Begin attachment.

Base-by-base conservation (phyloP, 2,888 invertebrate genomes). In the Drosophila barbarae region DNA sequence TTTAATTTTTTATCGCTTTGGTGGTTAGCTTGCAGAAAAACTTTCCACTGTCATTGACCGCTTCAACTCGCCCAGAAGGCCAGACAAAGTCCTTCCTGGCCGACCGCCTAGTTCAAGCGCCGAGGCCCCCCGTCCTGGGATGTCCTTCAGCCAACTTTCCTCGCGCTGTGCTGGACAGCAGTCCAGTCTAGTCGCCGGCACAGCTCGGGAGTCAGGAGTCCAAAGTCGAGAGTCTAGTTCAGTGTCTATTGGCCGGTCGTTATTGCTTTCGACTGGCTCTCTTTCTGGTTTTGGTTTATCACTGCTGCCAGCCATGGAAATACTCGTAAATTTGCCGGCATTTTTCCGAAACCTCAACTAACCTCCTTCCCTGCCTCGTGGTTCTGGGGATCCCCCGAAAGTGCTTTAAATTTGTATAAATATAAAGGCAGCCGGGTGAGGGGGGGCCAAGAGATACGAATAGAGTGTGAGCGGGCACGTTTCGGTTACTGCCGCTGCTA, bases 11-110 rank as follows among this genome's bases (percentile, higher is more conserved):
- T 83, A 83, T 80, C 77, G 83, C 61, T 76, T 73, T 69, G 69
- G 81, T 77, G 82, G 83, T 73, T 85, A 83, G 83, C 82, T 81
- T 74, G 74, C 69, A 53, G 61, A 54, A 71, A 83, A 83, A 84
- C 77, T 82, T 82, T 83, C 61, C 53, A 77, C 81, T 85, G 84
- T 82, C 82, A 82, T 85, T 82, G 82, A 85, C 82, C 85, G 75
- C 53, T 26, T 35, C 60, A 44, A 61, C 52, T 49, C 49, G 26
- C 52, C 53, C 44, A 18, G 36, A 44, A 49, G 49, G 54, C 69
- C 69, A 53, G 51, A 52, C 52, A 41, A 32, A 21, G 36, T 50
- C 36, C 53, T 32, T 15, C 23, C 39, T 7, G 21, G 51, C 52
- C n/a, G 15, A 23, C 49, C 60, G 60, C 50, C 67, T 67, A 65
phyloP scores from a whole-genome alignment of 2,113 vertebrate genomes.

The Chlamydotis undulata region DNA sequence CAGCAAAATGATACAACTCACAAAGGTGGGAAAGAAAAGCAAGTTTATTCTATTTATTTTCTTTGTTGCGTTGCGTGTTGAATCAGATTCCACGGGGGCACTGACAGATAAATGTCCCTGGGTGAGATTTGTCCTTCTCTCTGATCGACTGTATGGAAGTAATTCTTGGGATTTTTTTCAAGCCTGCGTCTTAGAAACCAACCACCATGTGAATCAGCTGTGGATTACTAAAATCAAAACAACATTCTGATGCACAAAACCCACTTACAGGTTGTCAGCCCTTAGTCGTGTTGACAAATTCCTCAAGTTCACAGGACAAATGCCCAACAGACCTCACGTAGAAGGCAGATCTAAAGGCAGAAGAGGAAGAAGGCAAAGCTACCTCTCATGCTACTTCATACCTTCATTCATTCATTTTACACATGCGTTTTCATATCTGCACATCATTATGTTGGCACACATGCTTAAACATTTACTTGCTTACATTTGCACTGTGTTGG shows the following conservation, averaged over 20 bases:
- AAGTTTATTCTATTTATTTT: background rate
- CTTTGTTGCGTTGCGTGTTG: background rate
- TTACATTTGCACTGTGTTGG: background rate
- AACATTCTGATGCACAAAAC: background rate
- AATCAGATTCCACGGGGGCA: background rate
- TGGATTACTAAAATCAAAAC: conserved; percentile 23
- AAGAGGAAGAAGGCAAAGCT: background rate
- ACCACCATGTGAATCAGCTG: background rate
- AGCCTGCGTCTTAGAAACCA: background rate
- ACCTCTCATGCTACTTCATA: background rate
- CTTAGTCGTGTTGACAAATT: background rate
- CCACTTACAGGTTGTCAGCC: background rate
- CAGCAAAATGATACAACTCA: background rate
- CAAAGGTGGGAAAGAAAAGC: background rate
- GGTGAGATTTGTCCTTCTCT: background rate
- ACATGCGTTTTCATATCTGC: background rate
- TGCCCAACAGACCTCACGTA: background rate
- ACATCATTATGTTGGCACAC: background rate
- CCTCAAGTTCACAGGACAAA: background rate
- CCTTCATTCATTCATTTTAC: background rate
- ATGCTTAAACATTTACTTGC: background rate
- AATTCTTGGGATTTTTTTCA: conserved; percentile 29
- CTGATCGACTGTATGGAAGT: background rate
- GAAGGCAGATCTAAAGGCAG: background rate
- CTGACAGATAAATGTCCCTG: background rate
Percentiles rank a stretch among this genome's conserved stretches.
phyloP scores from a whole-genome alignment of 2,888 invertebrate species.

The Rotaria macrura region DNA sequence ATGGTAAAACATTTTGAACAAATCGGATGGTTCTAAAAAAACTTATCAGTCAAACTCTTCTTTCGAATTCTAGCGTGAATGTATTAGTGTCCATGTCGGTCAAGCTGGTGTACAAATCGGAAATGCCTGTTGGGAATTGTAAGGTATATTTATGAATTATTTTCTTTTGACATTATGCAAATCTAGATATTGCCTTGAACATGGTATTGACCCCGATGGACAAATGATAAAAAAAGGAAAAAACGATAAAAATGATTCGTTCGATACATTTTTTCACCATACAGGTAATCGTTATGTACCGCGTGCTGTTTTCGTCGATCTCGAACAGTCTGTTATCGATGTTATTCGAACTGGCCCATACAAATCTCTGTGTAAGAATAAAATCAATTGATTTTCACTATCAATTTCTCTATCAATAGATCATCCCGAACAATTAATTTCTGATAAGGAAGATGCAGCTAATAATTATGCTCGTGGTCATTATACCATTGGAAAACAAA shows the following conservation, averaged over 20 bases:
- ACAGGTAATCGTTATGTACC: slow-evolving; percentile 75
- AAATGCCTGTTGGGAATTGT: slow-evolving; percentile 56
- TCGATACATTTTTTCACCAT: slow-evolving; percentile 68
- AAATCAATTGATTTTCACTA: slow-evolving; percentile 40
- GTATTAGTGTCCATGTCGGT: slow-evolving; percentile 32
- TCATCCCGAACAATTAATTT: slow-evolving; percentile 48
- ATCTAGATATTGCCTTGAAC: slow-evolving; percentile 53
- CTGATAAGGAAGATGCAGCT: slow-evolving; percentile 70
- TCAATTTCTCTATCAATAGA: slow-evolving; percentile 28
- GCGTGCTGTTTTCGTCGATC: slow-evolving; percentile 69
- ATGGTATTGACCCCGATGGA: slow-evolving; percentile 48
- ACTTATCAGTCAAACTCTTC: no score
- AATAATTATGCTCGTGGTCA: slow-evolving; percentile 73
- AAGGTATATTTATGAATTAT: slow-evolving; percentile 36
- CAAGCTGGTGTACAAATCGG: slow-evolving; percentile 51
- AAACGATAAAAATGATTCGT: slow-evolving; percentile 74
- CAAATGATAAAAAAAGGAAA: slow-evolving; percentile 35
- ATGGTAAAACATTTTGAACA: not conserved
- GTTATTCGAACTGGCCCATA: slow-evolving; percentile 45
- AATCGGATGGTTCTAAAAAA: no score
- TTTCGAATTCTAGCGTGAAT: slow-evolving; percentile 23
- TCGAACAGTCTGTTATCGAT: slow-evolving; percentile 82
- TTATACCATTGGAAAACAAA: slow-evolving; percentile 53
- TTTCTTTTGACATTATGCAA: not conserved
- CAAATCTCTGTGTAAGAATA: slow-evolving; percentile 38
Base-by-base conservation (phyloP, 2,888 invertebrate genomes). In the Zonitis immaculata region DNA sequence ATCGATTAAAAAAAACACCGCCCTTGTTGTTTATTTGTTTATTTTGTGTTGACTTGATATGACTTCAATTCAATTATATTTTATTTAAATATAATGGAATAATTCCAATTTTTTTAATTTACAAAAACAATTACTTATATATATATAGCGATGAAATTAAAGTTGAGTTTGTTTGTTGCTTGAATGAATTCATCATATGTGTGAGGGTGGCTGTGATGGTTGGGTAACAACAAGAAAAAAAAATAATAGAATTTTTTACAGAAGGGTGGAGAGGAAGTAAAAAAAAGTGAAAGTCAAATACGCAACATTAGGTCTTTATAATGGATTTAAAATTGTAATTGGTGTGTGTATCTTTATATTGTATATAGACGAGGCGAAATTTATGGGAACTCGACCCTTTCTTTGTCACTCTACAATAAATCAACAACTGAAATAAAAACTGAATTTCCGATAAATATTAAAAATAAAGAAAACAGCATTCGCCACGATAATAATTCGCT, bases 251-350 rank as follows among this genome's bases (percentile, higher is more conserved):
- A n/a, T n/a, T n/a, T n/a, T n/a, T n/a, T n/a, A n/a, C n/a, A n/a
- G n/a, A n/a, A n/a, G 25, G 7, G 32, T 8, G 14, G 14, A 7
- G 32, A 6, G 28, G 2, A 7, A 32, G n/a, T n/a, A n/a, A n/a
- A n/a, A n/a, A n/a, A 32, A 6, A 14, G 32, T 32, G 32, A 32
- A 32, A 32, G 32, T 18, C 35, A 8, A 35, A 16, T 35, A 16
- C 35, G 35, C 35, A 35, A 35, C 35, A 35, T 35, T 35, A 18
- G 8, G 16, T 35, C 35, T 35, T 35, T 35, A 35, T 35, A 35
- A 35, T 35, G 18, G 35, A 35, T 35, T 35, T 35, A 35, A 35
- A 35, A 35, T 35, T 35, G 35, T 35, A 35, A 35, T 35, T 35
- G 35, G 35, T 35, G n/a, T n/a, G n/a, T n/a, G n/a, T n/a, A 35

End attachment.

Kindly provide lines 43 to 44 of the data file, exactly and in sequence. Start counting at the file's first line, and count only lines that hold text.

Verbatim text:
- AAATGCCTGTTGGGAATTGT: slow-evolving; percentile 56
- TCGATACATTTTTTCACCAT: slow-evolving; percentile 68